The degree of inflammation was assessed using the following semiquantitative scoring system (23): (i) no inflammatory cells; (ii) few plasma and lymphoid cells; (iii) clusters of plasma and lymphoid cells; (iv) granulomatous tissue formed with acute and chronic inflammatory cells, mononuclear cells, fiber and fibroblastic cells and (v) micro-abscess formation. The depth of inflammatory infiltration was evaluated as follows: (i) confined to the mucosa propria; (ii) extended to the submucosa; (iii) spreading to the muscularis and (iv) spreading to the serosa or beyond. Inflammation severity was calculated as the degree of inflammatory cells×depth of inflammatory infiltration.
Spontaneous tumor incidence in the small intestine of Apc1638N/+ mice, Mlh1+/− mice and double-mutant Mlh1+/−Apc1638N/+ mice fed AIN-76A for 6 months was 68, 6 and 73%, respectively (Figure 1). Sulindac treatment for the same period resulted in marked changes in tumor development in each of the genetic groups (Figure 1 and Table I). Sulindac completely eliminated tumor formation, as measured by tumor incidence (0 versus 68%, P<0.001), multiplicity (0.0 versus 1.5, P<0.001) and volume (0.0 versus 18.0 mm3, P<0.05) in the small intestine of Apc1638N/+ mice, compared with mice fed unmodified AIN-76A control diet (Figure 1A, D and G). In contrast, dietary sulindac increased tumor incidence 5.8-fold (41 versus 6%, P<0.05) and tumor number 8-fold (0.9 versus 0.1, P < 0.05) in the small intestine of Mlh1+/− mice (Figure 1B, E and H). Sulindac was ineffective in suppressing tumor incidence (91 versus 73% control) or multiplicity (3.0 versus 3.3) in the small intestine of compound Mlh1+/−; Apc1638N/+ mice, but there appeared to be a decrease in tumor size (4.1 versus 14.5 mm3), which was not statistically significant (Figure 1C, F and I). Importantly, the increased susceptibility to spontaneous tumors in the small intestine appears to be related to alterations in the Apc gene in both the Apc1638N/+ and the compound Mlh1+/−; Apc1638N/+ mice.
Tumors were mainly located in the cecum and upper part of the colon near the junction with the ileum. Tumor incidence was 0, 6 and 9%, respectively, in single-mutant Apc1638N/+ mice, Mlh1+/− mice and double-mutant mice fed AIN-76A diet, respectively (Figure 1). In mice treated with sulindac, tumor incidence, multiplicity and volume were greatly increased regardless of genetic status. Thus, in Apc1638N/+ mice, tumor incidence increased to 92%, multiplicity to 1.8 tumors per mouse and volume to 4.7 mm3 per mouse, with all increases significant at P<0.001 (Figure 1A, D and G, Table I). In Mlh1+/− mice, dietary sulindac increased tumor incidence in cecum and proximal colon 14-fold (91 versus 6%), tumor multiplicity (1.5 versus 0.1 tumors per mouse) and increased tumor volume by 17.5-fold (3.7 versus 0.2 mm3), all increases significant at P<0.001 (Figure 1B, E and H). In double-heterozygous Mlh1+/−Apc1638N/+ mice, dietary sulindac led to a 10-fold increase of tumor incidence (100 versus 9%), 14-fold increase of tumor multiplicity (1.5 versus 0.1) and increased tumor volume 50-fold (5.1 versus 0.1 mm3), all values significant at the P<0.001 (Figure 1C, F and I).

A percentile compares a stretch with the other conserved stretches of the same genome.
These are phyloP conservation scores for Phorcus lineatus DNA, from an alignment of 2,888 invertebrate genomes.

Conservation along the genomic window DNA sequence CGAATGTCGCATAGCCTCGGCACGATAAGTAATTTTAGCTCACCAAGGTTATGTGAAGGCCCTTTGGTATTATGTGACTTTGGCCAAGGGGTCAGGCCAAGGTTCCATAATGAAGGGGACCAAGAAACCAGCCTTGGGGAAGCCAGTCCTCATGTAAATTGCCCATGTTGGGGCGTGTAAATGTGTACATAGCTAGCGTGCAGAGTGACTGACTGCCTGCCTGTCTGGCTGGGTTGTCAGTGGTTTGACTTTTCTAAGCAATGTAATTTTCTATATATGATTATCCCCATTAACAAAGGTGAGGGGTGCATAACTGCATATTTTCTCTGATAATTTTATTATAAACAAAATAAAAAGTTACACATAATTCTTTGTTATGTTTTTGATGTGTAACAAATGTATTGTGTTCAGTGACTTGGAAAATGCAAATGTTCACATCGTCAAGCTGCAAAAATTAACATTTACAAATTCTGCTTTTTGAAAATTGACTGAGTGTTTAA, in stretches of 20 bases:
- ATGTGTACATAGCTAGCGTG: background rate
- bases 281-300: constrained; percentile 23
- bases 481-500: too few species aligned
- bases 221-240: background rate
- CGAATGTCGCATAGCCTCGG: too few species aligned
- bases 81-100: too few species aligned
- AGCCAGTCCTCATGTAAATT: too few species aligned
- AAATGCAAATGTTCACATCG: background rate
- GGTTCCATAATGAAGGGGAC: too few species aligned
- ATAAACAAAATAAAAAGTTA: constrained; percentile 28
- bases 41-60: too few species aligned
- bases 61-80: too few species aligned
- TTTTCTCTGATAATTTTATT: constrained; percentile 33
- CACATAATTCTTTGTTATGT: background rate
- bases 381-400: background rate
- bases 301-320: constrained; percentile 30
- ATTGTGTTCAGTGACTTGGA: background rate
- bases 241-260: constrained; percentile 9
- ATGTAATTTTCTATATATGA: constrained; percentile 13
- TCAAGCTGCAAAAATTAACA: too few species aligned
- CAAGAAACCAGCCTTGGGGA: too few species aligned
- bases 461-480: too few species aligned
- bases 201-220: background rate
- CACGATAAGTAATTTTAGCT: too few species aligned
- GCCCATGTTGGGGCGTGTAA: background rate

Most of these tumors in control group mice fed AIN-76A were adenomas. After sulindac treatment, however, the number of invasive adenocarcinomas in Apc1638N/+ and Mlh1+/−Apc1638N/+ mice significantly increased in the colon: 57 and 32%, respectively. These findings demonstrated that sulindac not only markedly increased tumor formation but also accelerated tumor progression from benign to malignant in the cecum and proximal colon of mice, regardless of their genetic etiology.
In order to determine if there was a mechanistic relationship between tumor development and inflammation in the absence and presence of sulindac, the extent of inflammation was evaluated in different intestinal segments along the cephalo-caudal axis, from samples of duodenum, cecum, proximal and distal colon of the Apc1638N/+ and Mlh1+/− mice. In Apc1638N/+ mice fed AIN-76A control diet, inflammation was more severe in duodenum than in cecum and was absent in proximal and distal colon (Table II). Significantly, after sulindac treatment, the inflammatory severity score decreased in small intestine (0.00 versus 2.68, P < 0.001) and greatly increased in cecum (6.00 versus 0.29, P<0.001) compared with mice fed unmodified AIN-76A control diet; no inflammation was detected in the remainder of the colon after sulindac treatment (Table II).
Slight inflammation occurring spontaneously was observed in the cecum of Mlh1 mutant mice maintained on AIN-76A control diet. However, following sulindac treatment, the inflammatory severity score in these mice increased significantly in both small intestine (3.64 versus 0.00, P<0.001) and cecum (4.73 versus 0.33, P < 0.001) compared with mice fed AIN-76A control diet (Table II).
In all instances, inflammatory cells after sulindac administration were located mainly in and around the area of tumor formation and included neutrophils, lymphoid cells, plasma cells and mononuclear cells extending from the upper part of intestinal wall to the muscularis and serosa. Increased inflammation was evident in the proximal colon after sulindac treatment, although not statistically significant.